Lenders Don't Care If Your Project Is In An Opportunity Zone
Want to get a jump-start on upcoming deals? Meet the major players at one of our upcoming national events!
Opportunity zones have generated nationwide excitement since they were introduced, but a maxim has been repeated ad nauseum to temper that enthusiasm: An opportunity zone doesn't turn a bad deal into a good one.
While the capital gains tax benefits only apply to equity investments, a real estate deal done without debt is a rarity. For commercial real estate lenders, the maxim holds true — opportunity zones don't change the fundamentals of a deal.
“We look at how much equity is going into a deal, if the deal makes sense and if we like the area, then we do the deal [or not]," Capital One Senior Vice President Sadhvi Subramanian said. "From the CRE side of it, if it’s in an opportunity zone or not doesn’t have an impact on how I’m going to finance the deal at all.”
Since their introduction as part of the Tax Cuts and Jobs Act of 2017, opportunity zones have come under criticism as a program for its lack of restrictions and reliance on census data from 2010.
The bulk of investments to make use of deferred and discounted capital gains taxes will flow to growing areas that don't need extra incentives, neighborhood advocates worry, neglecting the areas the legislation was meant to benefit.
Financial giants such as Prudential and Goldman Sachs have made some deals in distressed areas using their social impact funds, and plenty of banks like Capital One have social impact branches of their own to give out low-interest loans, but the additional requirements for any project to qualify for other tax breaks can be a stumbling block for the pool of investors the law is meant to draw in.
“What [opportunity zones] are really doing is potentially bringing in non-real estate investors to the mix," Madison Realty Capital co-founder and Managing Principal Josh Zegen said.
Inexpert investors will likely place their trust in fund managers to handle the transactions, but they do so to maximize return and to ensure compliance, not necessarily to maximize social impact. MRC is among the vast majority of private equity and debt firms that does not have an impact fund.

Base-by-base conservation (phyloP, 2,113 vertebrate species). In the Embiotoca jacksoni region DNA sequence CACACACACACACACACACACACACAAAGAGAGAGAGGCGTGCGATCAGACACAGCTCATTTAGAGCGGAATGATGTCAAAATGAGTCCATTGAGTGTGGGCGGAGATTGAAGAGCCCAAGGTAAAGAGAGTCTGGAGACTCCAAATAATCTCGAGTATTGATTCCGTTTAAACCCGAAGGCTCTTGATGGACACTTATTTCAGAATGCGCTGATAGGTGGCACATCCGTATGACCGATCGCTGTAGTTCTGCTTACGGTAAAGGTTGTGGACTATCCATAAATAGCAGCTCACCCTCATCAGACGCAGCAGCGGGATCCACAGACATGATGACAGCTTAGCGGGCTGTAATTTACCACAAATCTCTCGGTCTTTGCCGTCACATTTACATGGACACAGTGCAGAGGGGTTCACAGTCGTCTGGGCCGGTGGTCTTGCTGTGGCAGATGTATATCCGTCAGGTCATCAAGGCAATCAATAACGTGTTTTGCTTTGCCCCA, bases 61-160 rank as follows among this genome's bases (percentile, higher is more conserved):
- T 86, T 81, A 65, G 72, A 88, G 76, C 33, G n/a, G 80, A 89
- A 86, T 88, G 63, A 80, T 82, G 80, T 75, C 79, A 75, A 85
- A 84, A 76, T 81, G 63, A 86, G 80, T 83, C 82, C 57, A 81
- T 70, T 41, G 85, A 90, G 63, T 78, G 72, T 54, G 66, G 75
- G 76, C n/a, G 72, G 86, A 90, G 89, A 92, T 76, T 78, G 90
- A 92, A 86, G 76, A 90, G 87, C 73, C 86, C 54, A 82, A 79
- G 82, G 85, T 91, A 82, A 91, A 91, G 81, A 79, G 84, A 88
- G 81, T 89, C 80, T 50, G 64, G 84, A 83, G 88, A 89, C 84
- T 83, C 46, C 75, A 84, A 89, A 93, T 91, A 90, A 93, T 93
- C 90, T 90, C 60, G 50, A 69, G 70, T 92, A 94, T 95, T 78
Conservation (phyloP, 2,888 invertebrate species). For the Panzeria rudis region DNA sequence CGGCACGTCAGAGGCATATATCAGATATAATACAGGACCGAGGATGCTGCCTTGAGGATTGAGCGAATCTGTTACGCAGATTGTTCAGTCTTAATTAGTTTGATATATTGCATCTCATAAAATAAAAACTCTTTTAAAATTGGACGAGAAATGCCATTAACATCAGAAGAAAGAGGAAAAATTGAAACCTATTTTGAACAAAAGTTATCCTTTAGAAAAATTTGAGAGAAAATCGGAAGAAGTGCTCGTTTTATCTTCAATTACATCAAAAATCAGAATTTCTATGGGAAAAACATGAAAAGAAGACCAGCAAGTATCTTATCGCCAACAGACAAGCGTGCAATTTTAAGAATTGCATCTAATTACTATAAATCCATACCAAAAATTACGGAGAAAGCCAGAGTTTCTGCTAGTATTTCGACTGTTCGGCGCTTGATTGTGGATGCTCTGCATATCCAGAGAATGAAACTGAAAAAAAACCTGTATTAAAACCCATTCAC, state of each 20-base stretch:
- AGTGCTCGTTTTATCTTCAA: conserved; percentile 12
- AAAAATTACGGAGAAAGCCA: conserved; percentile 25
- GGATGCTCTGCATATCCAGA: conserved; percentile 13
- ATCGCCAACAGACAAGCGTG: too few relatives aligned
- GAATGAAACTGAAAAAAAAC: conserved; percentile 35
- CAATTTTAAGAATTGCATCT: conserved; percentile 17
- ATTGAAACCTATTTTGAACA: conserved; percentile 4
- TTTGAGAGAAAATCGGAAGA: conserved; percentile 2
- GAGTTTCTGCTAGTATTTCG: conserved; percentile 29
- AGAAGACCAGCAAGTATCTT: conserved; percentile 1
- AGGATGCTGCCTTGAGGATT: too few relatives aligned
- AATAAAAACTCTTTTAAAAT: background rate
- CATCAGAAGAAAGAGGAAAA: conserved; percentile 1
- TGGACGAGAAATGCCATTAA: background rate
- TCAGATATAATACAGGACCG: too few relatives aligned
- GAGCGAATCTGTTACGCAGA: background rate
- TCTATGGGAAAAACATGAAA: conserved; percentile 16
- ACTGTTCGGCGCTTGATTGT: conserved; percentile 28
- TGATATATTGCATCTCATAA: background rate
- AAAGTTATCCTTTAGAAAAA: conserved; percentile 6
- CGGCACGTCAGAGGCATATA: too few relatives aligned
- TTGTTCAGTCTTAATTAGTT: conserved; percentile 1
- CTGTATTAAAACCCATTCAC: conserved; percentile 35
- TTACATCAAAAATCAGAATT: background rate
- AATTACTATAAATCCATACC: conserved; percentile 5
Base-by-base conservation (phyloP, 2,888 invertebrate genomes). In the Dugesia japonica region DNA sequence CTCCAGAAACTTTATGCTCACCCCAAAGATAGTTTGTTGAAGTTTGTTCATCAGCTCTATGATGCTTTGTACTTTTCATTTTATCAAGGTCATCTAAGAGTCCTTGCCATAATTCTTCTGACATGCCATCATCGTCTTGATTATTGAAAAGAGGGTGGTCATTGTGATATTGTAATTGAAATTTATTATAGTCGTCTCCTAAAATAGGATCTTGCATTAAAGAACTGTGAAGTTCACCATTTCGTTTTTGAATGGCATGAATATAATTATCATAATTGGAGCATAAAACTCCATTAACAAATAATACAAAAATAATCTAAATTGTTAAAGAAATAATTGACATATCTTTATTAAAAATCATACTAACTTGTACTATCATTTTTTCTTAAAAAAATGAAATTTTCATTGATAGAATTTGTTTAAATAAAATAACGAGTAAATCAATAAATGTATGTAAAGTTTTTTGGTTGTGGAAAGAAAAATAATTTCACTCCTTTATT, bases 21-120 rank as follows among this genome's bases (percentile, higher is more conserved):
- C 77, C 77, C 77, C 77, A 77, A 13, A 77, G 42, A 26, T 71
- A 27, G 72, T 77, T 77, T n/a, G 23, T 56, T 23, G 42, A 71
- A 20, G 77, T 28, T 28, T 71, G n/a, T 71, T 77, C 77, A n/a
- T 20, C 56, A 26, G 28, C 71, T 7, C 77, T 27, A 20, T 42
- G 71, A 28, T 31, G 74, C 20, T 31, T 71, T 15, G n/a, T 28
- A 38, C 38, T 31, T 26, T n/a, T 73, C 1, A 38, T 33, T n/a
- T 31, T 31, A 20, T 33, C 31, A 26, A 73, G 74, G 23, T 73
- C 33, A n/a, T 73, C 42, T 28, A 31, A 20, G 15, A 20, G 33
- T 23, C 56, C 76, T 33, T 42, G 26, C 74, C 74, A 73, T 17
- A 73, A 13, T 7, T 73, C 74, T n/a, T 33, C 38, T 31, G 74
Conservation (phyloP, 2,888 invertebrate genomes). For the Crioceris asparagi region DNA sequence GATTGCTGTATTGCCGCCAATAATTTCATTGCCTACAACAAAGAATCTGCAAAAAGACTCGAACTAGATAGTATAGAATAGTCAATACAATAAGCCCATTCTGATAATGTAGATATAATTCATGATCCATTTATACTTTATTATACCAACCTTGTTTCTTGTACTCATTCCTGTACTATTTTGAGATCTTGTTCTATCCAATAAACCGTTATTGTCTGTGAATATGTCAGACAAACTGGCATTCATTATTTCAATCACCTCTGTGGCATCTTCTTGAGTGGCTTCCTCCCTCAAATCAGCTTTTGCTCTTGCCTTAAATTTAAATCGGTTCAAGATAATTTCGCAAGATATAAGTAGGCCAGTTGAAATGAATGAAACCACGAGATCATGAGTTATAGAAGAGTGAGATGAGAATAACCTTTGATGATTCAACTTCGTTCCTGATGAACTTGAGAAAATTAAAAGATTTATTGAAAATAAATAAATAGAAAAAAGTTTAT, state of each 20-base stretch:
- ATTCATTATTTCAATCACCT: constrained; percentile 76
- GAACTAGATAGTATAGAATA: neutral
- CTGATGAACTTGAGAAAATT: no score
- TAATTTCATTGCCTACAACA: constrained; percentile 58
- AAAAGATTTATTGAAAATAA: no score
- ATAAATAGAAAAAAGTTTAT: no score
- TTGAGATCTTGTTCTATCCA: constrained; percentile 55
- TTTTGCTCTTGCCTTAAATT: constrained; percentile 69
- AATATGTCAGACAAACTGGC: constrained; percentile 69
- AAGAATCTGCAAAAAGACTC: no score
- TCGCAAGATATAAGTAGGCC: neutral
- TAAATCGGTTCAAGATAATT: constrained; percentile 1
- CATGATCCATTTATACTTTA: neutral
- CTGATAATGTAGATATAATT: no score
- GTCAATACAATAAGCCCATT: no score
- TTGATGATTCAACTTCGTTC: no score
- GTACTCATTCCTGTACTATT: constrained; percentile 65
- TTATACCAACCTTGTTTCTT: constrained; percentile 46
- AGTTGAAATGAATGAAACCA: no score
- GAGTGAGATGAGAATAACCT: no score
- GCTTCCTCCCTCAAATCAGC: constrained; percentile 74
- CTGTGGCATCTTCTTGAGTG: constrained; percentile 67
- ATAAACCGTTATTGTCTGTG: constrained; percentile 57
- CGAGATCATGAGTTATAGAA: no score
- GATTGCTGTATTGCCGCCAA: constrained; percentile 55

Even qualified opportunity funds interested in social impact have not been offering terms significantly better than non-OZ investors, according to Shift Capital Director of Development Nancy Gephart.
Private debt sources may be more amenable to opportunity zone deals than banks because of the greater potential pool of equity sources. OZ deals need to cover potential cost increases associated with the improvements necessary to qualify for the program's tax benefits.
“In an opportunity zone-related investment, the numbers need to work, but we know that there’s another source of income or cash that can come into the deal," Zegen said. "So in some ways, it creates more liquidity [potential] for that deal.”
Like Subramanian, Zegen said he wouldn't change his underwriting framework for the sake of an opportunity zone deal. But he said more potential avenues to covering cost overruns could serve as something of a tiebreaker when MRC is weighing projects to finance.
“If the deal didn’t work on the merits of the deal, I wouldn’t be interested in doing the deal," Zegen said. "When it’s on the line, that could push me over the edge, I could say. If it meets our criteria, opportunity zones would make me more excited about the deal.”
It may not be all that surprising that private debt funds would be more flexible in making financing deals than banks; that has become the case across commercial real estate. In the early stages of the opportunity zone program, one of the most popular deal formats has been the recapitalization of a project that is already well underway, Zegen said.
“We’re seeing a number of recapitalization deals, where ownership is looking to restructure a deal to take advantage of opportunity zones, and where they need bridge loans or something like that to bring in a new investor," Zegen said. "So if they were considering selling [a building], now they recapitalize."
Zegen told Bisnow that MRC is in negotiations on several such deals, but has not closed on one to date. But as deadlines to maximize capital gains tax discounts approach, investors and developers will need to put together financing more quickly. Being unregulated, debt funds can match the speed of dealmaking required more easily than banks, meaning they could take a larger and larger share of debt deals in the sector going forward, Zegen said.
Wherever the debt is coming from, the picture of opportunity zone financing is beginning to form as nearly indistinguishable from other forms of commercial real estate deals. As a method of encouraging business in disadvantaged areas, the legislation doesn't appear to be doing the job.
“A lot of [Low-Income Housing Tax Credit] deals, say, would never get done without LIHTC, and with opportunity zones we’re seeing that for the most part, the deal works anyway, and OZs are an added benefit,” Zegen said.